(the quantity which, when the diameter is multiplied by it, yields the circumference).
It is widely believed that the great Swiss-born mathematician Leonhard Euler (1707-83) introduced the symbol π into common use.
On Oughtred's death in 1660 some books and papers from his fine mathematical library were acquired by the mathematician John Collins (1625-83), from whom they would eventually pass to Jones.
The irrationality of π was not proved until 1761 by Johann Lambert (1728-77), then in 1882 Ferdinand Lindemann (1852-1939) proved that π was a non-algebraic irrational number, a transcendental number (one which is not a solution of an algebraic equation, of any degree, with rational coefficients).
On his return to London he had earned his living as a teacher and an accountant.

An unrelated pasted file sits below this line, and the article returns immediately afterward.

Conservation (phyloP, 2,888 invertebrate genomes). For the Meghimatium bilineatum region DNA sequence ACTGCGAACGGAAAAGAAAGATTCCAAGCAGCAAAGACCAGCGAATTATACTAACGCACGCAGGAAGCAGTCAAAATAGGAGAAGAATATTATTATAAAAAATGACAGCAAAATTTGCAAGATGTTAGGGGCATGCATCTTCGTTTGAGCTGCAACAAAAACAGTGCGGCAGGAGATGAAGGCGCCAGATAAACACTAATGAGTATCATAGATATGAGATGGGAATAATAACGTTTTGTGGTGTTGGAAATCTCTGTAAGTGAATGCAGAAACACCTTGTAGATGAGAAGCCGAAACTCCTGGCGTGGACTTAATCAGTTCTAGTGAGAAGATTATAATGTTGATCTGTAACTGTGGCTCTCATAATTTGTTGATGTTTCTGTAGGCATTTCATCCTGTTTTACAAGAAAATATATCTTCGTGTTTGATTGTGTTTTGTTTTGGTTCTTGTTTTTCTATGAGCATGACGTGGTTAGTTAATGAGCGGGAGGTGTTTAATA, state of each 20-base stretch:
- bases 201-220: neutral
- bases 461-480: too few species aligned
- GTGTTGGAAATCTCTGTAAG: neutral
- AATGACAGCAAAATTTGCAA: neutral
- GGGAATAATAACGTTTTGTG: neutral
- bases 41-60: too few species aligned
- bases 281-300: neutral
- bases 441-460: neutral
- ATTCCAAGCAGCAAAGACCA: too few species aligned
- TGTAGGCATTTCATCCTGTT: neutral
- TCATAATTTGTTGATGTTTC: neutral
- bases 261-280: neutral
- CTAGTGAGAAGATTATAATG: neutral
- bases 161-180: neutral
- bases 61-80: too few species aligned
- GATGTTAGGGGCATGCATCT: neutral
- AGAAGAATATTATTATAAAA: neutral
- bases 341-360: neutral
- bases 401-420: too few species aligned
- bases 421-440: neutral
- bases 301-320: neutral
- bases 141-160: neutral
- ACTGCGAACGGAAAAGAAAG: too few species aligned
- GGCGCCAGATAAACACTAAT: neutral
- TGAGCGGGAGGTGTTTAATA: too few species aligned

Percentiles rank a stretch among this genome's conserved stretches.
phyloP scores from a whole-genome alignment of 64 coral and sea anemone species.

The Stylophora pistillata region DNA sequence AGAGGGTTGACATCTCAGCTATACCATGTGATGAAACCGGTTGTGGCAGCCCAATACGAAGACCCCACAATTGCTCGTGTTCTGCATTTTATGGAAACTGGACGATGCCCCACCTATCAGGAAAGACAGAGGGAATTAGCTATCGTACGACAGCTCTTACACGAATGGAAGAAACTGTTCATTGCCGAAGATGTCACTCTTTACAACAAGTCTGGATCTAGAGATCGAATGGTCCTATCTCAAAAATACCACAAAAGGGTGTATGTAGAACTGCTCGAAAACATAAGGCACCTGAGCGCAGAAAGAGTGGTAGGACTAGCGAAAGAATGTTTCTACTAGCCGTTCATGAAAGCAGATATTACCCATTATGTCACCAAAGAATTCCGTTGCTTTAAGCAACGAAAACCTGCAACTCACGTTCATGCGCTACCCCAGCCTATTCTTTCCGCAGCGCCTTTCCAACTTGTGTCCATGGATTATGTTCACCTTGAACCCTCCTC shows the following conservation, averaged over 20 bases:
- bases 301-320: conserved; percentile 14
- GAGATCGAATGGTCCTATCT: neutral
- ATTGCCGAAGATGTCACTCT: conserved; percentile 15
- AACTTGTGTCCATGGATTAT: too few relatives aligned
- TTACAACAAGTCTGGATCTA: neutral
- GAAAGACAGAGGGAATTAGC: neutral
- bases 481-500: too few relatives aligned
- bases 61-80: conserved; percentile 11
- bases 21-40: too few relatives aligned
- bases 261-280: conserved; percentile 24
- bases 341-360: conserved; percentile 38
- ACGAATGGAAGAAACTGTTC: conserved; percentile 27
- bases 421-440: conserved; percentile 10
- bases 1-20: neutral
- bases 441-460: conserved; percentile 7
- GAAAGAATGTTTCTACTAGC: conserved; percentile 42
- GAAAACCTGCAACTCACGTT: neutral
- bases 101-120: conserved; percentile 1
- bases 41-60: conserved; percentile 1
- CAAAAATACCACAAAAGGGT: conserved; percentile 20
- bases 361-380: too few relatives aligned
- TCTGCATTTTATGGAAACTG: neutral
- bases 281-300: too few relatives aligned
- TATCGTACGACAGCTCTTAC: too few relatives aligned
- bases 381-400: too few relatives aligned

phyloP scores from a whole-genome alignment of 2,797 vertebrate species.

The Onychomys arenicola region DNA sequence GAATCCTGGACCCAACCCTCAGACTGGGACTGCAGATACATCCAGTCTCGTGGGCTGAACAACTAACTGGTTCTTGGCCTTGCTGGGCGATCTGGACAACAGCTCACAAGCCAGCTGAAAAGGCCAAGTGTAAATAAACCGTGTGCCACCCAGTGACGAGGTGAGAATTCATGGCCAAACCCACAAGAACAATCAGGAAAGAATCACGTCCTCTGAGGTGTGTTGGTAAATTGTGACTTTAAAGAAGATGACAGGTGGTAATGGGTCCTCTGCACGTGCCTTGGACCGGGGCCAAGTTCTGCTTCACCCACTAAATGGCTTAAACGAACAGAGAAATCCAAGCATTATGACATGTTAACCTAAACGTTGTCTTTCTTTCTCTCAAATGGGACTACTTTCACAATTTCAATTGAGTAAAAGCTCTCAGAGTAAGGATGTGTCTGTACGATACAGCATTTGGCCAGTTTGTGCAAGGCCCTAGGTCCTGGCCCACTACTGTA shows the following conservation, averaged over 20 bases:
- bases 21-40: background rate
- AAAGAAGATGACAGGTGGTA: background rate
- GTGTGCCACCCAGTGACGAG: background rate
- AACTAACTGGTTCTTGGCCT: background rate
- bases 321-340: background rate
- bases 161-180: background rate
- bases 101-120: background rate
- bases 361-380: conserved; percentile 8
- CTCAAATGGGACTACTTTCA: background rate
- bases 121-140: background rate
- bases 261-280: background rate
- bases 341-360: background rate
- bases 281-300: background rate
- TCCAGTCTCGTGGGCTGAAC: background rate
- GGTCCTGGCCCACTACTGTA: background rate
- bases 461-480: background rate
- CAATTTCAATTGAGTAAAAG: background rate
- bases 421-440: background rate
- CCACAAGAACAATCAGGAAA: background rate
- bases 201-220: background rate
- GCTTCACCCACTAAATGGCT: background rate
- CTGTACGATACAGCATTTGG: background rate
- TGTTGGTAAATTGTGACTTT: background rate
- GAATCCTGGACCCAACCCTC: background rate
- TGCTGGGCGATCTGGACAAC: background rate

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He held several increasingly lucrative posts and was adept at disentangling intricate accounts.Collins's modest ambition had been to open a bookshop, but he was unable to accumulate enough capital.In 1667, however, he was elected to the Royal Society of which he became an indispensable member, assisting the official secretary Henry Oldenburg on mathematical subjects.The discovery that there are two types of irrational numbers, however, does not detract from Jones's achievement in recognising that the ratio of the circumference to the diameter could not be expressed as a rational number.Beyond his first use of the symbol π Jones is of interest because of his connection to a number of key mathematical, scientific and political characters of the 18th century.It was probably around 1706 that Jones first came to Isaac Newton's attention when he published Synopsis, in which he explained Newton's methods for calculus as well as other mathematical innovations.In 1708 Jones was able to acquire Collins's extensive library and archive, which contained several of Newton's letters and papers written in the 1670s.These would prove of great interest to Jones and useful to his reputation.Born half a century apart, Collins and Jones never met, yet history will forever link them because of the library and mathematical archive that Collins started and Jones continued, arising from their shared passion for collecting books.The son of an impoverished minister, Collins was apprenticed to a bookseller.Essentially self-taught like Jones, he had also gone to sea and learned navigation.